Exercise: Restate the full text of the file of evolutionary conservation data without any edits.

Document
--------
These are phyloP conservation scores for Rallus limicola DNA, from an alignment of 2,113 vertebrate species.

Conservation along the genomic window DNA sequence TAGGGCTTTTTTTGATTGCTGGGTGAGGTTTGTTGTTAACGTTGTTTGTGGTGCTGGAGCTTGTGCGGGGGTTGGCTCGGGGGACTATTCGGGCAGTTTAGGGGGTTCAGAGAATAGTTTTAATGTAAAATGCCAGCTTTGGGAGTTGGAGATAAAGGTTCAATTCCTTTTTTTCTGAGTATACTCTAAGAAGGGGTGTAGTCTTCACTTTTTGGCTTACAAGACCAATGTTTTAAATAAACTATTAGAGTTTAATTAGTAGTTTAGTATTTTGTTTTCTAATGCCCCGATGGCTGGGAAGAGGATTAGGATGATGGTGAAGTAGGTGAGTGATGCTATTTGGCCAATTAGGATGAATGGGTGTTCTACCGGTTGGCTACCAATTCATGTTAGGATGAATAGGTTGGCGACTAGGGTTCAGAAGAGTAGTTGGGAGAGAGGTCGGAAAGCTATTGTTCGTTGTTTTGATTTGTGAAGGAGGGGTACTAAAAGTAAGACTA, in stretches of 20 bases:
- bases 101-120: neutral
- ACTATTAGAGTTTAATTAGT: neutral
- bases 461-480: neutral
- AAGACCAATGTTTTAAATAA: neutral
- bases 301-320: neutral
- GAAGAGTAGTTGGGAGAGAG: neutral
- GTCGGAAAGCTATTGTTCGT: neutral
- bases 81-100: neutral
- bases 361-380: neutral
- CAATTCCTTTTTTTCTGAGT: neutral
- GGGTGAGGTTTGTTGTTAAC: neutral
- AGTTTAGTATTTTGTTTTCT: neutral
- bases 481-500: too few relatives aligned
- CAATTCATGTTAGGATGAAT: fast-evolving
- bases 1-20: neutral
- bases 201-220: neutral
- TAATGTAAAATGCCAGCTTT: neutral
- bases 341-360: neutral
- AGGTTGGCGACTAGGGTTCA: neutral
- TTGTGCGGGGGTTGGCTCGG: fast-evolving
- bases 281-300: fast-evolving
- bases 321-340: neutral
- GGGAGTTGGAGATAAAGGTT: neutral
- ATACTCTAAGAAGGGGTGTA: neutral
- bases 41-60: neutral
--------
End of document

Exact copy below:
These are phyloP conservation scores for Rallus limicola DNA, from an alignment of 2,113 vertebrate species.

Conservation along the genomic window DNA sequence TAGGGCTTTTTTTGATTGCTGGGTGAGGTTTGTTGTTAACGTTGTTTGTGGTGCTGGAGCTTGTGCGGGGGTTGGCTCGGGGGACTATTCGGGCAGTTTAGGGGGTTCAGAGAATAGTTTTAATGTAAAATGCCAGCTTTGGGAGTTGGAGATAAAGGTTCAATTCCTTTTTTTCTGAGTATACTCTAAGAAGGGGTGTAGTCTTCACTTTTTGGCTTACAAGACCAATGTTTTAAATAAACTATTAGAGTTTAATTAGTAGTTTAGTATTTTGTTTTCTAATGCCCCGATGGCTGGGAAGAGGATTAGGATGATGGTGAAGTAGGTGAGTGATGCTATTTGGCCAATTAGGATGAATGGGTGTTCTACCGGTTGGCTACCAATTCATGTTAGGATGAATAGGTTGGCGACTAGGGTTCAGAAGAGTAGTTGGGAGAGAGGTCGGAAAGCTATTGTTCGTTGTTTTGATTTGTGAAGGAGGGGTACTAAAAGTAAGACTA, in stretches of 20 bases:
- bases 101-120: neutral
- ACTATTAGAGTTTAATTAGT: neutral
- bases 461-480: neutral
- AAGACCAATGTTTTAAATAA: neutral
- bases 301-320: neutral
- GAAGAGTAGTTGGGAGAGAG: neutral
- GTCGGAAAGCTATTGTTCGT: neutral
- bases 81-100: neutral
- bases 361-380: neutral
- CAATTCCTTTTTTTCTGAGT: neutral
- GGGTGAGGTTTGTTGTTAAC: neutral
- AGTTTAGTATTTTGTTTTCT: neutral
- bases 481-500: too few relatives aligned
- CAATTCATGTTAGGATGAAT: fast-evolving
- bases 1-20: neutral
- bases 201-220: neutral
- TAATGTAAAATGCCAGCTTT: neutral
- bases 341-360: neutral
- AGGTTGGCGACTAGGGTTCA: neutral
- TTGTGCGGGGGTTGGCTCGG: fast-evolving
- bases 281-300: fast-evolving
- bases 321-340: neutral
- GGGAGTTGGAGATAAAGGTT: neutral
- ATACTCTAAGAAGGGGTGTA: neutral
- bases 41-60: neutral